The Affordable Care Act (ACA) embraces comparative effectiveness research as a means of ensuring quality, cost-effective care. For example, access to anonymous data (data that contains no traceable personal health information or PHI) can help companies create profiles of patients whose care is most significantly driving healthcare costs. In turn, they can use those profiles to support providers and hospitals in targeting of patients who potentially fit those profiles, and offer early and effective interventions that will improve their health, while reducing costs. This approach might be very effective with chronic conditions, such as diabetes, heart disease and obesity that have far reaching implications for a patient’s overall health and the cost of providing care, and that have multiple drug therapies.
This focus on comparative effectiveness is the new way of life in the healthcare industry. The advent of the ACA and related policy shifts in the United States, as well as austerity measures and legislation in Western Europe that promote pharma/payer relationships are fueling the pressure to generate data that will improve the quality of care and, at the same time, reduce costs. In the United Kingdom, the Health and Social Care Act of 2012 created a framework to explicitly promote collaboration between the National Health Service and pharmaceutical companies.
An emerging partnership with data
Not all partnerships are person to person. One of the key ingredients to success in today’s healthcare industry is the relationship payers, hospitals and providers, and pharmaceutical companies have with data.
Data acquisition is fundamental to analyzing the quality, efficacy and cost of healthcare. The introduction of value-based care (VBC) drives significant resource reallocations in hospitals and practices as organizations scramble to acquire, evaluate and leverage data across care management, information technology and analytics departments.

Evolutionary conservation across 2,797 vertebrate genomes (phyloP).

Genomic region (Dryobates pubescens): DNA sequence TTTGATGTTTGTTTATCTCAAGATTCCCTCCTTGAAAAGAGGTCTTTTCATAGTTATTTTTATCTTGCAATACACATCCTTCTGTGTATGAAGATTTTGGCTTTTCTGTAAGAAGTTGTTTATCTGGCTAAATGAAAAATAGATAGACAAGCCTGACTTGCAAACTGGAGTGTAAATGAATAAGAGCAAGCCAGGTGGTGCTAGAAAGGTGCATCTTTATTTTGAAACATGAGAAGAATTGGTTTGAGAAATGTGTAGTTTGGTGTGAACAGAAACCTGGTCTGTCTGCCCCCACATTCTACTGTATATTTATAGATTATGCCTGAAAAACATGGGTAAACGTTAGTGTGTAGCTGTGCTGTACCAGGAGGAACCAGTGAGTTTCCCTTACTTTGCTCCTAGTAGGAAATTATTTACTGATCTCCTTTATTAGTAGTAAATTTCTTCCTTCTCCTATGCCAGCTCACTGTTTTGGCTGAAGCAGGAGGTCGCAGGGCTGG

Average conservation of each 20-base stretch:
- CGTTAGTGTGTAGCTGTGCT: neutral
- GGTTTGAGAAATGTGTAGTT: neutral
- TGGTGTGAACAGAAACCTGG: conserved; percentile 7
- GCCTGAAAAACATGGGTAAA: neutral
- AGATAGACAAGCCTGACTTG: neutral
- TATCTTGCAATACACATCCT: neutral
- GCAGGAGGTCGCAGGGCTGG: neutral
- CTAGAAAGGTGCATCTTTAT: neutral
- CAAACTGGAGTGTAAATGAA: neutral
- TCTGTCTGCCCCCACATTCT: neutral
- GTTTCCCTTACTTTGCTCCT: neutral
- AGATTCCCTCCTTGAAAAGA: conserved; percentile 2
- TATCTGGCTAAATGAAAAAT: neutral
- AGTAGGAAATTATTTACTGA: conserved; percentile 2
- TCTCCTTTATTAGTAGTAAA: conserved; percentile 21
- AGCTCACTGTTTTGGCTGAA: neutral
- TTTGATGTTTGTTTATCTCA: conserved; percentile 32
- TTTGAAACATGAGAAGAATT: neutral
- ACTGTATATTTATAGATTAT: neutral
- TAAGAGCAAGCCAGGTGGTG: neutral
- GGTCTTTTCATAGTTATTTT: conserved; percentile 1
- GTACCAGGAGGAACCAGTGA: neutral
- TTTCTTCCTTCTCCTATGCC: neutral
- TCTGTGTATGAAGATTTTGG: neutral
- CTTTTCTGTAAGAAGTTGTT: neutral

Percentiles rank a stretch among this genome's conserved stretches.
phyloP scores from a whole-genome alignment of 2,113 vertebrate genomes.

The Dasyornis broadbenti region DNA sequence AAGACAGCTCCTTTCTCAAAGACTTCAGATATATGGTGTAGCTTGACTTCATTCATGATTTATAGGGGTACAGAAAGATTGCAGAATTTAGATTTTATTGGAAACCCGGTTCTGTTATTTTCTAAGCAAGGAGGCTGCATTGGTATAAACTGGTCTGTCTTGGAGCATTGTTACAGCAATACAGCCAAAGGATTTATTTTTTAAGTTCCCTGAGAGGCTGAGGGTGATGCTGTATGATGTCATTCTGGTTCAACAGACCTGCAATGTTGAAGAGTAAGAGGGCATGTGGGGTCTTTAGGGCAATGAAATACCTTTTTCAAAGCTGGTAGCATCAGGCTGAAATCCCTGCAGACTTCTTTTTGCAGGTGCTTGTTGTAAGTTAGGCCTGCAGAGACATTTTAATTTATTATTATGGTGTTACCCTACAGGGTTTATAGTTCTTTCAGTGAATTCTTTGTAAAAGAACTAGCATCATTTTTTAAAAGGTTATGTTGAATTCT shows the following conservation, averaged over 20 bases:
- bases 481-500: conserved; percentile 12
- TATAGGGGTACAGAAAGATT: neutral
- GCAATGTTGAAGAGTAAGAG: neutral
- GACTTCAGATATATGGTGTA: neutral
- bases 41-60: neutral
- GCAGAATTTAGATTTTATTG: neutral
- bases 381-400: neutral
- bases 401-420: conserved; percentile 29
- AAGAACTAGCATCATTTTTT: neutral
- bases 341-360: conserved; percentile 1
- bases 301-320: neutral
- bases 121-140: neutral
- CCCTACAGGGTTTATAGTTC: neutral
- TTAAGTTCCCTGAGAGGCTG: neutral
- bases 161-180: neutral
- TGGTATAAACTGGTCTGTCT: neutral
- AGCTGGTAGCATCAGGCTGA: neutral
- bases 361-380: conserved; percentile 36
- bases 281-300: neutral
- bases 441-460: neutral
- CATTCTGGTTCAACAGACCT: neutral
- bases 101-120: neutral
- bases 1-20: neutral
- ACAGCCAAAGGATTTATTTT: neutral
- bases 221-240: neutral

Moving from quantity to quality
Patients demand the best care with long-term results at a reasonable cost. Provider reimbursements, however, have traditionally focused on volume care — how many patients, tests, procedures. The shift from volume-based reimbursements to VBC, and quantifying quality, efficiency and cost takes C-suite involvement, physician engagement and a strong, mutually-respective relationship with pharmaceutical companies. On the patient side, resources and analytical tools with real-time data are critical to deliver quality outcomes and help patients avoid unnecessary medical bills. On the operational side, these same assets help administrators track cost trends, workflow, practice patterns, risk factors and demographics of their catchment area.
Pharmaceutical companies have a dual role in a data partnership. They provide data about their products to their clients to support prescribing practices, drug substitutions and formulary decisions — knowledge that gives both payers and providers an incredible tool to focus care on value, rather than volume. Pharmaceutical companies also use data internally to explore market- and service-growth opportunities. Data can help focus a sales force on credible new markets and identify gaps in service to existing clients.
Building relationships is an evolution. It takes time, leadership and integrity. In reality, it is the utmost logic that payers, providers and pharmaceutical companies become trusted partners with close-knit relationships. Ultimately, they are three entities that share a common goal — ensuring patient care delivers quality outcomes, while also fostering good stewardship of often limited fiscal resources.